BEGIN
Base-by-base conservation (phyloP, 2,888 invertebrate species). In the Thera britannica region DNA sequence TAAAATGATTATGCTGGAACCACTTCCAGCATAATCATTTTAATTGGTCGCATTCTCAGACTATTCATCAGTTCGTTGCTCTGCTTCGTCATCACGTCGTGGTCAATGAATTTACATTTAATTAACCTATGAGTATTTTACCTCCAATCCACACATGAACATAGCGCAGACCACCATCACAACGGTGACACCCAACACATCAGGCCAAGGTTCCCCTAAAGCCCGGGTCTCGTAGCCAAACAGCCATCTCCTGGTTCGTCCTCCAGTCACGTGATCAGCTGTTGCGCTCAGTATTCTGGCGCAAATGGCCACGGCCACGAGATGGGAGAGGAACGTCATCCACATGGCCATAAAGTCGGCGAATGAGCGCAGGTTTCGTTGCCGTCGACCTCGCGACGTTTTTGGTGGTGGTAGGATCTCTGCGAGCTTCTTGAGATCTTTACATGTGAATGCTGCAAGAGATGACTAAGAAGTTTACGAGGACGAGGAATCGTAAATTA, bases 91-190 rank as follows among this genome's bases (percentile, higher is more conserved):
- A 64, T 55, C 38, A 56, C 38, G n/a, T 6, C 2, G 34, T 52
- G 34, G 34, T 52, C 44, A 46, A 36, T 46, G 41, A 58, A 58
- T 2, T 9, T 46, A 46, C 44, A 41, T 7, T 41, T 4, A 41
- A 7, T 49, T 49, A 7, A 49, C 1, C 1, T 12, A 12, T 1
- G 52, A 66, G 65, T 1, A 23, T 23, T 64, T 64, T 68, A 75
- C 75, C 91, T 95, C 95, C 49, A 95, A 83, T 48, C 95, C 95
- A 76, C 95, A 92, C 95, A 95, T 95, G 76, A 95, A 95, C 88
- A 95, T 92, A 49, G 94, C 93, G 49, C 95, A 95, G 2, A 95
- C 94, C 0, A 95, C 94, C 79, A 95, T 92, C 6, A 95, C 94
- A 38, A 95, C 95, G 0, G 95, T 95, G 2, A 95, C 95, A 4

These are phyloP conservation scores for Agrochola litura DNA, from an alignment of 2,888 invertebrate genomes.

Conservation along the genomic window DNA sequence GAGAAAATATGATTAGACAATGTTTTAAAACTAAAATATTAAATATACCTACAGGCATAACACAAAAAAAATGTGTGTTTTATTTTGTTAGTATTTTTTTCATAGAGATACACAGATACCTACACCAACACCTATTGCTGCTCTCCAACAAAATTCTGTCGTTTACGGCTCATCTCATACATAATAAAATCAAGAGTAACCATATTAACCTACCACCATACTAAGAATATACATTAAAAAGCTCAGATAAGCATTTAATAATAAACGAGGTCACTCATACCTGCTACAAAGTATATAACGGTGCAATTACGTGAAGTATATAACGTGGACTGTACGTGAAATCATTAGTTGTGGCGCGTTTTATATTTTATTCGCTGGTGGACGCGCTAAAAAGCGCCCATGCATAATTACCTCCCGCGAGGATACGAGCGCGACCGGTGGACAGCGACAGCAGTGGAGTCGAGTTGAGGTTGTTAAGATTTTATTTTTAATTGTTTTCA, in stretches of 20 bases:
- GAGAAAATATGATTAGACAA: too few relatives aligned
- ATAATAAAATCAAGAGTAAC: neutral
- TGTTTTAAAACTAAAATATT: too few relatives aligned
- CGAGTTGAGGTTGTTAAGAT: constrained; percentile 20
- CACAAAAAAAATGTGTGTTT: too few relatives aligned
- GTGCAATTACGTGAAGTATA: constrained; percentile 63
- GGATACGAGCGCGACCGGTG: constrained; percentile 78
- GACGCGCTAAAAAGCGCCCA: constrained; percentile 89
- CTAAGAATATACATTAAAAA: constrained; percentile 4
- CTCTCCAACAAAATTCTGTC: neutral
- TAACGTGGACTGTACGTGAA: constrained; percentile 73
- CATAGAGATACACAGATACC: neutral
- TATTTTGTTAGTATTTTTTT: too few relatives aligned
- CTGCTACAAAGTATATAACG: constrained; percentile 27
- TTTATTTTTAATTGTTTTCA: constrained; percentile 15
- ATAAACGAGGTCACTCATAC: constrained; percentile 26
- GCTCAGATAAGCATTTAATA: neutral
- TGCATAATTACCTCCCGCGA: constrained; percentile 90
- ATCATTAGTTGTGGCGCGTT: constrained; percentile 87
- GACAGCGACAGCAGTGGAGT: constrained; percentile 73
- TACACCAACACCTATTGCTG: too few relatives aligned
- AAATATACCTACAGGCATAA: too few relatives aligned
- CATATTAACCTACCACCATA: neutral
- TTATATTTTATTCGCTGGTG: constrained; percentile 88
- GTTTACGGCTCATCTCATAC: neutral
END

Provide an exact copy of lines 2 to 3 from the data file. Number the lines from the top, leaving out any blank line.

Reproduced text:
- A 64, T 55, C 38, A 56, C 38, G n/a, T 6, C 2, G 34, T 52
- G 34, G 34, T 52, C 44, A 46, A 36, T 46, G 41, A 58, A 58